How to Be A Genuine Minimalist Even If You Love Your Stuff

 A lot of people picture the minimalist life as an exercise in deprivation.  All white rooms, mattress on the floor, no chairs (or a couple of weird-looking modernist perches), three plates and a couple of chipped bowls, raw food, no comfort, and no joy.


I've intentionally painted a super-bleak picture, because I guess some people believe it!  It's no wonder there are articles out there saying that minimalism is bad.  The idea of getting rid of stuff you don't use or downsizing your lifestyle in any way can make some people very nervous and even defensive.  The arguments go like this:


  • Why would anyone want to live in one of those tiny houses?  I'd go crazy.
  • Why would anyone want to keep only 30 pieces of clothing?  How boring.
  • Why would any want to get rid of family heirlooms?  How heartless.
  • Why would anyone want to own only what they can fit into a backpack?  It doesn't sound "minimalist" to travel all over the world, and isn't it just cheap to sleep on people's couches and impose on their hospitality?




Is minimalism a joy-killer?


You might not be a hoarder, but maybe you can't imagine giving up your heirloom dining room furniture, which you love using every Sunday for the family dinner, plus every holiday all year long.  You don't want to give up the beautiful fabrics and notions that you buy and use to create baby quilts, boutique-worthy toss pillows, and costumes for your community theater group.  You might not mind decluttering the third set of measuring spoons, at least some of your 37 mugs, or clothes that no longer fit.  But you're drawing the line at your vintage record collection!


I get it.  I don't care to part with my collection of English blue and white ironstone.


What if you want to embrace a more clutter-free lifestyle but it feels like minimalism is out to steal your joy?  Take heart, because you can be a genuine minimalist even if you love your stuff.

 

 


But is that really minimalism?


My collection of English blue and white ironstone started with a Sadler Blue Willow teapot someone gave my mother as a wedding gift.  She never used it, but I always liked the detail and craftsmanship, and I love drinking tea.  So she gave it to me when I was in high school.  I had the opportunity to study in England after my junior year of college, and I treasure the Johnson Brothers "Elizabeth Blue" teacup and saucer I bought in a little shop in Ashby de la Zouch, Leicestershire when I visited there.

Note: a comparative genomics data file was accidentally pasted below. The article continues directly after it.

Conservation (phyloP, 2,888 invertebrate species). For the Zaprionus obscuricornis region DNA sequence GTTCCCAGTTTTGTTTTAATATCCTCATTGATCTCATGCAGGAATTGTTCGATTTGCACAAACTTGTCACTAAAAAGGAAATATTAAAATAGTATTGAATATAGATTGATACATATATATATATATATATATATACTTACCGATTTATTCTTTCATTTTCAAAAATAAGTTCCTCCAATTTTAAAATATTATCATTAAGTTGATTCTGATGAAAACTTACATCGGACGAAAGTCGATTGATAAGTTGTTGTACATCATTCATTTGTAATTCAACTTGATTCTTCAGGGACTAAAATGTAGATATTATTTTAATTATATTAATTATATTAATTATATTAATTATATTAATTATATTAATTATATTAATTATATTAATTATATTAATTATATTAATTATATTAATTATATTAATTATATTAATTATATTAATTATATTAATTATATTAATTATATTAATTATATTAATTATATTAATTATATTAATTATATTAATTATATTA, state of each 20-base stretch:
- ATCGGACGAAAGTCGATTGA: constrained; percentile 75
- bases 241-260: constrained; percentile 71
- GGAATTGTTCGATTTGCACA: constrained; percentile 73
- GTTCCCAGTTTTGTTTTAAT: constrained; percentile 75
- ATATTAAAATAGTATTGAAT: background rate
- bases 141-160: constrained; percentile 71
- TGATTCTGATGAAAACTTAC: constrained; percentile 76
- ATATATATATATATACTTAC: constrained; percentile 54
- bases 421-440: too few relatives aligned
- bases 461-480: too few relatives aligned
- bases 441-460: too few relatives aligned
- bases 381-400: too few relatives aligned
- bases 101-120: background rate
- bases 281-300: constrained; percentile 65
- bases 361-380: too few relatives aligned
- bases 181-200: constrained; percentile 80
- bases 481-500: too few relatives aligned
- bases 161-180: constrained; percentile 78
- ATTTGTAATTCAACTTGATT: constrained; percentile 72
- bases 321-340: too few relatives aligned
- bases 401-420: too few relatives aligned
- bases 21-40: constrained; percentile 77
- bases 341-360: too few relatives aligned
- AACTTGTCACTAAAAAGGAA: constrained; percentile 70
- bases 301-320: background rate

Over the years I've picked up other pieces here and there, all chosen because I like the pattern or maybe the scalloped edge or something else a little different about the shape of the piece.  I don't have a complete set of anything.  My collection isn't large, and it's quite personal.  It's not worth a lot of money, it's not even that useful – it simply pleases me.


So am I a real minimalist?  I own something (and display part of it) just because I like it.  And I don't want to give it up.  Of course I could live without it, but I prefer not to.




Minimalism is about more than your stuff.


In case you're wondering if I've missed something, or you're worrying that your own minimalist journey has to end with getting rid of everything you care about, don't.


Decluttering is a good entry into minimalism, and a lot of people start there.  But our belongings are only one part of the equation.


When you start thinking about why you want to declutter, or why you want to pare back your schedule, or why you want to delete apps or spend less time on social media, you realize that it's not about tossing everything just to reach some ideal of "less."


The purpose of minimalism is to help you identify what's important to you, and to remove things that are keeping you from enjoying your best life.  This is the key to making minimalism work for you and to seeing all the benefits in your life.


You can forget those common assumptions about minimalism as a life of deprivation and realize that it's a life of intention.  You choose what brings you joy, peace, and fulfillment, and move away from things that add stress and take up too much space in your home, schedule, budget, and mind.


That leaves plenty of room for my favorite blue and white!


Related article:  Minimalism Makes Room for Joy



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Comments

  1. Great post, Karen. Minimalism is so much more than an esthetic exercise; our inner "landscape" has to change if we hope to live fuller, more meaningful lives.

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  2. >>The purpose of minimalism is to help you identify what's important to you, and to remove things that are keeping you from enjoying your best life.

    Absolutely right! This is why I don't understand the backlash against Marie Kondo and her now messy house. Her priorities changed! She has young children! Minimalism is about living your values, as Marie Kondo and other minimalists strive to do every do.

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